The answer: the internet.

Chessex is the largest producer of officially-weighted tabletop dice. They sell what is referred to as the “basic set,” which is the collection of 7 dice that covers most of your tabletop needs. Inside will be a d4, d6, d8, d10, percentile die, d12, and a d20. This set is designed for any d20 system, like Dungeons and Dragons, GURPS, Pathfinder, and others similar. Aside from being rather beautiful, these dice are the backbone of your campaign.

Keep in mind that, more often than not, you may need multiples of the same dice – especially if you're playing a White Wolf game. These d6 or d10 systems tend to rely solely on one kind of die. If your first game is Werewolf or Shadowrun, buy many d10 or d6. The d20 systems tend to be more conservative when it comes to how many dice are needed for each player.

While it is not necessary for every player to own their own dice, its speeds combat up, and it is more fun to have a personal set all your own rather than constantly trading around a communal pool. The most cost-effective way to get a whole party the dice they need is to buy a Chessex “Pound o’ Dice,” which will have many of each denomination in various colors, and is only $20 on Amazon. For those fortunate enough to have a comic or gaming store in their area, dice, as well as many other supplies, can be purchased (at full, painful price) there.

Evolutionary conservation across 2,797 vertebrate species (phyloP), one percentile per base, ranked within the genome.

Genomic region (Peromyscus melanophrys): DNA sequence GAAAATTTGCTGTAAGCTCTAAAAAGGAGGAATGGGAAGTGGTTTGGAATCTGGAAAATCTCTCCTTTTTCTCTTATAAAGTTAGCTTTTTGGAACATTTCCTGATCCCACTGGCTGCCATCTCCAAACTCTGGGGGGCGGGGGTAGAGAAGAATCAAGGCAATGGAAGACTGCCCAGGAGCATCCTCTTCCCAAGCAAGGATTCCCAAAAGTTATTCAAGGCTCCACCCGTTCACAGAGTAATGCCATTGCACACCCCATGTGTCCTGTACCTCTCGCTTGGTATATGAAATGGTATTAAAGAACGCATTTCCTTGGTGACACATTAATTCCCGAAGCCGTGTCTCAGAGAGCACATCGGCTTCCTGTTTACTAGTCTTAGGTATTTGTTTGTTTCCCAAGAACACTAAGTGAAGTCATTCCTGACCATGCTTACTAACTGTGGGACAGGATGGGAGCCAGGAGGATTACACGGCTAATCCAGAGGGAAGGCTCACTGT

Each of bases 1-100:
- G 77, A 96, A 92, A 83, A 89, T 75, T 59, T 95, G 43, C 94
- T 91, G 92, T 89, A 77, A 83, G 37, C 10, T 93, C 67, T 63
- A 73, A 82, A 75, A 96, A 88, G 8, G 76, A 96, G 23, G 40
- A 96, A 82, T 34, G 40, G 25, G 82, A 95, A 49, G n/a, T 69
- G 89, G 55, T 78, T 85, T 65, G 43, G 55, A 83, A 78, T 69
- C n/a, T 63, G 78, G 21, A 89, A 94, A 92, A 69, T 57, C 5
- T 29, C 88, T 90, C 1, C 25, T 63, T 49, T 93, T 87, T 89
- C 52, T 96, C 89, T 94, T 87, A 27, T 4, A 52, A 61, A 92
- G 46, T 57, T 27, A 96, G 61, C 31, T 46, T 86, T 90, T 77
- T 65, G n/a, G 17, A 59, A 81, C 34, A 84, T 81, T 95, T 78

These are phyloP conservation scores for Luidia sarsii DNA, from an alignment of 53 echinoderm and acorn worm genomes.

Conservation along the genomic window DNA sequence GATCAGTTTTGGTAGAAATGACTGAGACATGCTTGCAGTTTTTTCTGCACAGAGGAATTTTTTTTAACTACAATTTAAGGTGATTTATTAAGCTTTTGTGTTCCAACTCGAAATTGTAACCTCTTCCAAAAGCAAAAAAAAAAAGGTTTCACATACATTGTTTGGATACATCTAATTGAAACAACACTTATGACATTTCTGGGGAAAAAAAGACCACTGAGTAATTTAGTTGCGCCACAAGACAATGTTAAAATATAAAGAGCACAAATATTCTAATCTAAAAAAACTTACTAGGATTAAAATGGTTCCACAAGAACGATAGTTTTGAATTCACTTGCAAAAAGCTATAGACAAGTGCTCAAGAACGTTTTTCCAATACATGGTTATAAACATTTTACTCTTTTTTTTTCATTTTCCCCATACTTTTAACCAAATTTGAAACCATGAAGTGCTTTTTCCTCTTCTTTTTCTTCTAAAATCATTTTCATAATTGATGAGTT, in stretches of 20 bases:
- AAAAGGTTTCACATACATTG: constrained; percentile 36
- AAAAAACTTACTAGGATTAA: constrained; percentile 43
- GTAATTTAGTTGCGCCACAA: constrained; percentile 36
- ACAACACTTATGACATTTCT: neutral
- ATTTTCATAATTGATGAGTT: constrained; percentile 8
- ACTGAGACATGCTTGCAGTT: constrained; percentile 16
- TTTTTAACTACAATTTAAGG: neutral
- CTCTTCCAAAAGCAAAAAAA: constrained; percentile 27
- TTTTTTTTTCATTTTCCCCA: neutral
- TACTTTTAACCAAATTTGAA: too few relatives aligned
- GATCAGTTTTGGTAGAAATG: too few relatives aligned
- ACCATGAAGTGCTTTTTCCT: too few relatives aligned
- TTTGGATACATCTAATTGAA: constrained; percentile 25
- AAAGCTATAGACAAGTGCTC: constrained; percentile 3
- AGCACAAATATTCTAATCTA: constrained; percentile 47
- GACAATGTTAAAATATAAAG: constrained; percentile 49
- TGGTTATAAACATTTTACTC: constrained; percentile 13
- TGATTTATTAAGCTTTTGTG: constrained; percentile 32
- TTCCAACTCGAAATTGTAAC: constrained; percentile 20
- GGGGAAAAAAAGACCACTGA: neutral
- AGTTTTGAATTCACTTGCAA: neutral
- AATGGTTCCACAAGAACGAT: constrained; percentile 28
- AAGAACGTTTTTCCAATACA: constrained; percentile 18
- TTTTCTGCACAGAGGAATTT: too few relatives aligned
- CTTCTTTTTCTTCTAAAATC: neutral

Rule Books:

No matter what system you're interested in, all will have a core set of rules that dictate character creation, lore, combat, and other facets of gameplay that players and storytellers alike should adhere to.

This is your table top bible: the Player’s Handbook, or PHB. It is the first book you will want to buy, and is really the only one that is necessary to run a game. Yes, there are an overwhelming number of books for alternate settings, special monsters, and even premade adventures, but these books will not have the necessary information to run the actual meat and bones of your campaign.

Now, when buying rules books, it is very important to find out what version of the game you are buying. Everyone likes to save money, and so finding rule books used online or at used book stores is easy, but if you have never purchased a tabletop manual before, you can easily buy books and supplements that do not match each other.